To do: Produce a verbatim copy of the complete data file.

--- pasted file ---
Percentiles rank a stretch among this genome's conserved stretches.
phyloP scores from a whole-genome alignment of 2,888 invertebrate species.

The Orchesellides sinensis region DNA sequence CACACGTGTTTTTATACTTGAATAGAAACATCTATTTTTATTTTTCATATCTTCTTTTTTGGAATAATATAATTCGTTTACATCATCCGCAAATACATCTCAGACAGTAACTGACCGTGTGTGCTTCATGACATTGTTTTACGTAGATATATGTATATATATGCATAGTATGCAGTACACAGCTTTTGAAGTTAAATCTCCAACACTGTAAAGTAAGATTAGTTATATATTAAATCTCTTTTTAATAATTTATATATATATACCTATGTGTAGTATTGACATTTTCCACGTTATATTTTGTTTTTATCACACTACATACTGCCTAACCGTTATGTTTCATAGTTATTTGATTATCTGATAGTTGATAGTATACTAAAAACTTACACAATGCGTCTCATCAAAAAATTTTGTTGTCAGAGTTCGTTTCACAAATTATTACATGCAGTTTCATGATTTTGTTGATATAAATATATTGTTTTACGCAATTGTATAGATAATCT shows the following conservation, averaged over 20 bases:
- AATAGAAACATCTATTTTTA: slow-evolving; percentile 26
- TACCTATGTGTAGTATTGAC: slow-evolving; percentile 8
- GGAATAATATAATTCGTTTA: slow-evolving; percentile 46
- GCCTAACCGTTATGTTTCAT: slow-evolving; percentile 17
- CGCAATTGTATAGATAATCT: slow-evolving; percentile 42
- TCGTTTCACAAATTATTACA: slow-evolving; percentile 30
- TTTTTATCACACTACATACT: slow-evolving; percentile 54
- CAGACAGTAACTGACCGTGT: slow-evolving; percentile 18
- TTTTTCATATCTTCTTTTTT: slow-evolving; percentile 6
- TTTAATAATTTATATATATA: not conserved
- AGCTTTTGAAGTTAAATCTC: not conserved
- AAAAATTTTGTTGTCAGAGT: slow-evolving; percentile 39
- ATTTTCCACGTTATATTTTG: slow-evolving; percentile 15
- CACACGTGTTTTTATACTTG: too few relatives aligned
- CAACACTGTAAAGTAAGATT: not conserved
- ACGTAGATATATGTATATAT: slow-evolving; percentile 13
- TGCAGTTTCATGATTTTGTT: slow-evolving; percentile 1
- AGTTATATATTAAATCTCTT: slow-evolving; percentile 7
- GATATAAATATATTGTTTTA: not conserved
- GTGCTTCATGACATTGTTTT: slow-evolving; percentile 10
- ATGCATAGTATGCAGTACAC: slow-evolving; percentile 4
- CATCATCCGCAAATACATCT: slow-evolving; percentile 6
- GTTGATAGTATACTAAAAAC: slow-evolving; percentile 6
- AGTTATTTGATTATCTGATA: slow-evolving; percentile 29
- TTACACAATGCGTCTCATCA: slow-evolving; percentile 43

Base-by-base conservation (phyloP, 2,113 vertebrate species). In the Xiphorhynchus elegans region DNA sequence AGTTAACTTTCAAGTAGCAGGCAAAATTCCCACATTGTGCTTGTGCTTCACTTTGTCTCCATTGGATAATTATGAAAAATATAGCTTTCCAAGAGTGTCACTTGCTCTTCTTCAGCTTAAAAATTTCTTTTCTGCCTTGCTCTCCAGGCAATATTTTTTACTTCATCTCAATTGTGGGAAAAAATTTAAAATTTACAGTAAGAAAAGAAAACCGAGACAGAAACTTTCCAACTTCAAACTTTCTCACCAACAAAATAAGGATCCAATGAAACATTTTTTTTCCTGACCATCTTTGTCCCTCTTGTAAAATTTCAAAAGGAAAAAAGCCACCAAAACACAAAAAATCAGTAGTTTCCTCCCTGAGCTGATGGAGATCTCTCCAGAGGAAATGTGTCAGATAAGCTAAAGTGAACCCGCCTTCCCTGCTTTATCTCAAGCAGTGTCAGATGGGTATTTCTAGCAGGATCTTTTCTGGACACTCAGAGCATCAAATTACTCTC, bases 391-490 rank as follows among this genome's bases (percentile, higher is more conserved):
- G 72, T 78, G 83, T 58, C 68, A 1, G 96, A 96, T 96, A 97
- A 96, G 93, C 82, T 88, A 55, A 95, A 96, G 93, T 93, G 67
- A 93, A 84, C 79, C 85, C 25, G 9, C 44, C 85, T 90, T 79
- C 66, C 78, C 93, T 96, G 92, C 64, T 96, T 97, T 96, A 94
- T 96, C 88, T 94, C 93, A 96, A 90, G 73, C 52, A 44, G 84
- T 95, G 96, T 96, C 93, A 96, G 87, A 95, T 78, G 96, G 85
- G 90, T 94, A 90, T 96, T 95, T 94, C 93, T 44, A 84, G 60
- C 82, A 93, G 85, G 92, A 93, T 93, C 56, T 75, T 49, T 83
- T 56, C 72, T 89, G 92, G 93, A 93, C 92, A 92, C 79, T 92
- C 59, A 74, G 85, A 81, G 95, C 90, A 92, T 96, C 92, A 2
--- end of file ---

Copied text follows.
Percentiles rank a stretch among this genome's conserved stretches.
phyloP scores from a whole-genome alignment of 2,888 invertebrate species.

The Orchesellides sinensis region DNA sequence CACACGTGTTTTTATACTTGAATAGAAACATCTATTTTTATTTTTCATATCTTCTTTTTTGGAATAATATAATTCGTTTACATCATCCGCAAATACATCTCAGACAGTAACTGACCGTGTGTGCTTCATGACATTGTTTTACGTAGATATATGTATATATATGCATAGTATGCAGTACACAGCTTTTGAAGTTAAATCTCCAACACTGTAAAGTAAGATTAGTTATATATTAAATCTCTTTTTAATAATTTATATATATATACCTATGTGTAGTATTGACATTTTCCACGTTATATTTTGTTTTTATCACACTACATACTGCCTAACCGTTATGTTTCATAGTTATTTGATTATCTGATAGTTGATAGTATACTAAAAACTTACACAATGCGTCTCATCAAAAAATTTTGTTGTCAGAGTTCGTTTCACAAATTATTACATGCAGTTTCATGATTTTGTTGATATAAATATATTGTTTTACGCAATTGTATAGATAATCT shows the following conservation, averaged over 20 bases:
- AATAGAAACATCTATTTTTA: slow-evolving; percentile 26
- TACCTATGTGTAGTATTGAC: slow-evolving; percentile 8
- GGAATAATATAATTCGTTTA: slow-evolving; percentile 46
- GCCTAACCGTTATGTTTCAT: slow-evolving; percentile 17
- CGCAATTGTATAGATAATCT: slow-evolving; percentile 42
- TCGTTTCACAAATTATTACA: slow-evolving; percentile 30
- TTTTTATCACACTACATACT: slow-evolving; percentile 54
- CAGACAGTAACTGACCGTGT: slow-evolving; percentile 18
- TTTTTCATATCTTCTTTTTT: slow-evolving; percentile 6
- TTTAATAATTTATATATATA: not conserved
- AGCTTTTGAAGTTAAATCTC: not conserved
- AAAAATTTTGTTGTCAGAGT: slow-evolving; percentile 39
- ATTTTCCACGTTATATTTTG: slow-evolving; percentile 15
- CACACGTGTTTTTATACTTG: too few relatives aligned
- CAACACTGTAAAGTAAGATT: not conserved
- ACGTAGATATATGTATATAT: slow-evolving; percentile 13
- TGCAGTTTCATGATTTTGTT: slow-evolving; percentile 1
- AGTTATATATTAAATCTCTT: slow-evolving; percentile 7
- GATATAAATATATTGTTTTA: not conserved
- GTGCTTCATGACATTGTTTT: slow-evolving; percentile 10
- ATGCATAGTATGCAGTACAC: slow-evolving; percentile 4
- CATCATCCGCAAATACATCT: slow-evolving; percentile 6
- GTTGATAGTATACTAAAAAC: slow-evolving; percentile 6
- AGTTATTTGATTATCTGATA: slow-evolving; percentile 29
- TTACACAATGCGTCTCATCA: slow-evolving; percentile 43

Base-by-base conservation (phyloP, 2,113 vertebrate species). In the Xiphorhynchus elegans region DNA sequence AGTTAACTTTCAAGTAGCAGGCAAAATTCCCACATTGTGCTTGTGCTTCACTTTGTCTCCATTGGATAATTATGAAAAATATAGCTTTCCAAGAGTGTCACTTGCTCTTCTTCAGCTTAAAAATTTCTTTTCTGCCTTGCTCTCCAGGCAATATTTTTTACTTCATCTCAATTGTGGGAAAAAATTTAAAATTTACAGTAAGAAAAGAAAACCGAGACAGAAACTTTCCAACTTCAAACTTTCTCACCAACAAAATAAGGATCCAATGAAACATTTTTTTTCCTGACCATCTTTGTCCCTCTTGTAAAATTTCAAAAGGAAAAAAGCCACCAAAACACAAAAAATCAGTAGTTTCCTCCCTGAGCTGATGGAGATCTCTCCAGAGGAAATGTGTCAGATAAGCTAAAGTGAACCCGCCTTCCCTGCTTTATCTCAAGCAGTGTCAGATGGGTATTTCTAGCAGGATCTTTTCTGGACACTCAGAGCATCAAATTACTCTC, bases 391-490 rank as follows among this genome's bases (percentile, higher is more conserved):
- G 72, T 78, G 83, T 58, C 68, A 1, G 96, A 96, T 96, A 97
- A 96, G 93, C 82, T 88, A 55, A 95, A 96, G 93, T 93, G 67
- A 93, A 84, C 79, C 85, C 25, G 9, C 44, C 85, T 90, T 79
- C 66, C 78, C 93, T 96, G 92, C 64, T 96, T 97, T 96, A 94
- T 96, C 88, T 94, C 93, A 96, A 90, G 73, C 52, A 44, G 84
- T 95, G 96, T 96, C 93, A 96, G 87, A 95, T 78, G 96, G 85
- G 90, T 94, A 90, T 96, T 95, T 94, C 93, T 44, A 84, G 60
- C 82, A 93, G 85, G 92, A 93, T 93, C 56, T 75, T 49, T 83
- T 56, C 72, T 89, G 92, G 93, A 93, C 92, A 92, C 79, T 92
- C 59, A 74, G 85, A 81, G 95, C 90, A 92, T 96, C 92, A 2